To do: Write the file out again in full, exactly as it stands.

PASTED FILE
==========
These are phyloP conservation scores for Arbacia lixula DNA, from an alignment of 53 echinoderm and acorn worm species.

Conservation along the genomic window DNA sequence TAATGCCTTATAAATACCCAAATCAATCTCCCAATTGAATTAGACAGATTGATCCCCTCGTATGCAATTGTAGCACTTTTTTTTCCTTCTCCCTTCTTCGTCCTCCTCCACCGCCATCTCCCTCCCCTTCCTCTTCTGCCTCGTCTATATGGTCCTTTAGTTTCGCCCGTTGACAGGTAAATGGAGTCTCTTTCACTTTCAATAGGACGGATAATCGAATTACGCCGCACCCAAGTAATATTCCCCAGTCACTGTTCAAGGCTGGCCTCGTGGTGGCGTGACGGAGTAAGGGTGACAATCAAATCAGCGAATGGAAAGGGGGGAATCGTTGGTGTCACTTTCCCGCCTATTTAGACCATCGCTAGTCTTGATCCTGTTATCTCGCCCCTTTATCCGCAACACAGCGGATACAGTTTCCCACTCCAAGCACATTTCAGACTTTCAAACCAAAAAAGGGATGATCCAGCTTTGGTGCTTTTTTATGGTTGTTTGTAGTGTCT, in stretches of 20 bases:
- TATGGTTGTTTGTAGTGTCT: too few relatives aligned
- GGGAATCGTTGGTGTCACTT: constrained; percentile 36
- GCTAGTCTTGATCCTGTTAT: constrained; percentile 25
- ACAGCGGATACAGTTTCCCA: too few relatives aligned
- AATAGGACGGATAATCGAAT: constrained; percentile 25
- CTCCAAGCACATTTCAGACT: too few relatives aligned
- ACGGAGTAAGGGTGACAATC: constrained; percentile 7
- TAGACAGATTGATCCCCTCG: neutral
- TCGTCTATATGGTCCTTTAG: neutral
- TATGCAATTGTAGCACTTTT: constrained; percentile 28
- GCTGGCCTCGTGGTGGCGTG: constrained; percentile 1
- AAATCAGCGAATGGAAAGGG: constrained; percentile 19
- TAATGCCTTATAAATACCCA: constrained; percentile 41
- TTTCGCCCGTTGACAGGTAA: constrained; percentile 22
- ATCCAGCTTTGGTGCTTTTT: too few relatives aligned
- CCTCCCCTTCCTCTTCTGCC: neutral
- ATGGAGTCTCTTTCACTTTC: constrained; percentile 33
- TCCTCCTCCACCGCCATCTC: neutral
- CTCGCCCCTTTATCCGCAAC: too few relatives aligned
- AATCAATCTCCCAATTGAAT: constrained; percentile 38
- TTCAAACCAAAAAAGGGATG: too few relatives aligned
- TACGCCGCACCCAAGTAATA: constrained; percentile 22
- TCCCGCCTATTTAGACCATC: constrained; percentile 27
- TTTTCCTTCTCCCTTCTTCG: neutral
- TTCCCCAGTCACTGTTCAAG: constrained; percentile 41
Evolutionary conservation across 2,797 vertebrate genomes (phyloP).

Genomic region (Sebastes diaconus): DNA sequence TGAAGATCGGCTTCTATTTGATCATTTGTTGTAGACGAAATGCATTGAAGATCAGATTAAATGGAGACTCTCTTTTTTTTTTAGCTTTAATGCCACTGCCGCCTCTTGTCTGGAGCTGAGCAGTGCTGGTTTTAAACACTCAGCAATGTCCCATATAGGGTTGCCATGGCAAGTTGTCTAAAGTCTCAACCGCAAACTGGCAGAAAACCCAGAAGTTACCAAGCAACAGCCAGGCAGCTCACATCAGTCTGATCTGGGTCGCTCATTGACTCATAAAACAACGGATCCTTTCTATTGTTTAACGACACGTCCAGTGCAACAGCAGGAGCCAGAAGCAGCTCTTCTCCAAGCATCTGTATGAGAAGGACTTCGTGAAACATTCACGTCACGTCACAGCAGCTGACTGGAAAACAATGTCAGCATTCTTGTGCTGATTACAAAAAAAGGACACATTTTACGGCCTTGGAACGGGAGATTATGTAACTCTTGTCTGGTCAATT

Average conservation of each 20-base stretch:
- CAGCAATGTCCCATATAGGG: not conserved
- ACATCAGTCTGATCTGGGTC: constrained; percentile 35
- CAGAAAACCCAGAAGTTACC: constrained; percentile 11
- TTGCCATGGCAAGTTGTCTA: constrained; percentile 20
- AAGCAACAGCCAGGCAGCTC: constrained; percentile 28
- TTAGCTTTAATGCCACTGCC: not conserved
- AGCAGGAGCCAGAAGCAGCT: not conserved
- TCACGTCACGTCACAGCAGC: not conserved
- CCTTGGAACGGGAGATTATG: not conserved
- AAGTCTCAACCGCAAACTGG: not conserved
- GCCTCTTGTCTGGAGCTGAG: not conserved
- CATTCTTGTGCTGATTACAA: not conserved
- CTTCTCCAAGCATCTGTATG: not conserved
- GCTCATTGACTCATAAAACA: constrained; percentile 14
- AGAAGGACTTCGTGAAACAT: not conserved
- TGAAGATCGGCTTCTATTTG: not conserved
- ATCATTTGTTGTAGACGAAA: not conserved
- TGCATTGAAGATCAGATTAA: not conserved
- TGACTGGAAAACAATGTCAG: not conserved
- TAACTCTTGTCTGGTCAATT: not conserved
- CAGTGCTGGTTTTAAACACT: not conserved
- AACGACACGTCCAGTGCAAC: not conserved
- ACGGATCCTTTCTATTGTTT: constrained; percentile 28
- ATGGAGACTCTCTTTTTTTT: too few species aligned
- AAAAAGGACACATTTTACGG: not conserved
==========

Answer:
These are phyloP conservation scores for Arbacia lixula DNA, from an alignment of 53 echinoderm and acorn worm species.

Conservation along the genomic window DNA sequence TAATGCCTTATAAATACCCAAATCAATCTCCCAATTGAATTAGACAGATTGATCCCCTCGTATGCAATTGTAGCACTTTTTTTTCCTTCTCCCTTCTTCGTCCTCCTCCACCGCCATCTCCCTCCCCTTCCTCTTCTGCCTCGTCTATATGGTCCTTTAGTTTCGCCCGTTGACAGGTAAATGGAGTCTCTTTCACTTTCAATAGGACGGATAATCGAATTACGCCGCACCCAAGTAATATTCCCCAGTCACTGTTCAAGGCTGGCCTCGTGGTGGCGTGACGGAGTAAGGGTGACAATCAAATCAGCGAATGGAAAGGGGGGAATCGTTGGTGTCACTTTCCCGCCTATTTAGACCATCGCTAGTCTTGATCCTGTTATCTCGCCCCTTTATCCGCAACACAGCGGATACAGTTTCCCACTCCAAGCACATTTCAGACTTTCAAACCAAAAAAGGGATGATCCAGCTTTGGTGCTTTTTTATGGTTGTTTGTAGTGTCT, in stretches of 20 bases:
- TATGGTTGTTTGTAGTGTCT: too few relatives aligned
- GGGAATCGTTGGTGTCACTT: constrained; percentile 36
- GCTAGTCTTGATCCTGTTAT: constrained; percentile 25
- ACAGCGGATACAGTTTCCCA: too few relatives aligned
- AATAGGACGGATAATCGAAT: constrained; percentile 25
- CTCCAAGCACATTTCAGACT: too few relatives aligned
- ACGGAGTAAGGGTGACAATC: constrained; percentile 7
- TAGACAGATTGATCCCCTCG: neutral
- TCGTCTATATGGTCCTTTAG: neutral
- TATGCAATTGTAGCACTTTT: constrained; percentile 28
- GCTGGCCTCGTGGTGGCGTG: constrained; percentile 1
- AAATCAGCGAATGGAAAGGG: constrained; percentile 19
- TAATGCCTTATAAATACCCA: constrained; percentile 41
- TTTCGCCCGTTGACAGGTAA: constrained; percentile 22
- ATCCAGCTTTGGTGCTTTTT: too few relatives aligned
- CCTCCCCTTCCTCTTCTGCC: neutral
- ATGGAGTCTCTTTCACTTTC: constrained; percentile 33
- TCCTCCTCCACCGCCATCTC: neutral
- CTCGCCCCTTTATCCGCAAC: too few relatives aligned
- AATCAATCTCCCAATTGAAT: constrained; percentile 38
- TTCAAACCAAAAAAGGGATG: too few relatives aligned
- TACGCCGCACCCAAGTAATA: constrained; percentile 22
- TCCCGCCTATTTAGACCATC: constrained; percentile 27
- TTTTCCTTCTCCCTTCTTCG: neutral
- TTCCCCAGTCACTGTTCAAG: constrained; percentile 41
Evolutionary conservation across 2,797 vertebrate genomes (phyloP).

Genomic region (Sebastes diaconus): DNA sequence TGAAGATCGGCTTCTATTTGATCATTTGTTGTAGACGAAATGCATTGAAGATCAGATTAAATGGAGACTCTCTTTTTTTTTTAGCTTTAATGCCACTGCCGCCTCTTGTCTGGAGCTGAGCAGTGCTGGTTTTAAACACTCAGCAATGTCCCATATAGGGTTGCCATGGCAAGTTGTCTAAAGTCTCAACCGCAAACTGGCAGAAAACCCAGAAGTTACCAAGCAACAGCCAGGCAGCTCACATCAGTCTGATCTGGGTCGCTCATTGACTCATAAAACAACGGATCCTTTCTATTGTTTAACGACACGTCCAGTGCAACAGCAGGAGCCAGAAGCAGCTCTTCTCCAAGCATCTGTATGAGAAGGACTTCGTGAAACATTCACGTCACGTCACAGCAGCTGACTGGAAAACAATGTCAGCATTCTTGTGCTGATTACAAAAAAAGGACACATTTTACGGCCTTGGAACGGGAGATTATGTAACTCTTGTCTGGTCAATT

Average conservation of each 20-base stretch:
- CAGCAATGTCCCATATAGGG: not conserved
- ACATCAGTCTGATCTGGGTC: constrained; percentile 35
- CAGAAAACCCAGAAGTTACC: constrained; percentile 11
- TTGCCATGGCAAGTTGTCTA: constrained; percentile 20
- AAGCAACAGCCAGGCAGCTC: constrained; percentile 28
- TTAGCTTTAATGCCACTGCC: not conserved
- AGCAGGAGCCAGAAGCAGCT: not conserved
- TCACGTCACGTCACAGCAGC: not conserved
- CCTTGGAACGGGAGATTATG: not conserved
- AAGTCTCAACCGCAAACTGG: not conserved
- GCCTCTTGTCTGGAGCTGAG: not conserved
- CATTCTTGTGCTGATTACAA: not conserved
- CTTCTCCAAGCATCTGTATG: not conserved
- GCTCATTGACTCATAAAACA: constrained; percentile 14
- AGAAGGACTTCGTGAAACAT: not conserved
- TGAAGATCGGCTTCTATTTG: not conserved
- ATCATTTGTTGTAGACGAAA: not conserved
- TGCATTGAAGATCAGATTAA: not conserved
- TGACTGGAAAACAATGTCAG: not conserved
- TAACTCTTGTCTGGTCAATT: not conserved
- CAGTGCTGGTTTTAAACACT: not conserved
- AACGACACGTCCAGTGCAAC: not conserved
- ACGGATCCTTTCTATTGTTT: constrained; percentile 28
- ATGGAGACTCTCTTTTTTTT: too few species aligned
- AAAAAGGACACATTTTACGG: not conserved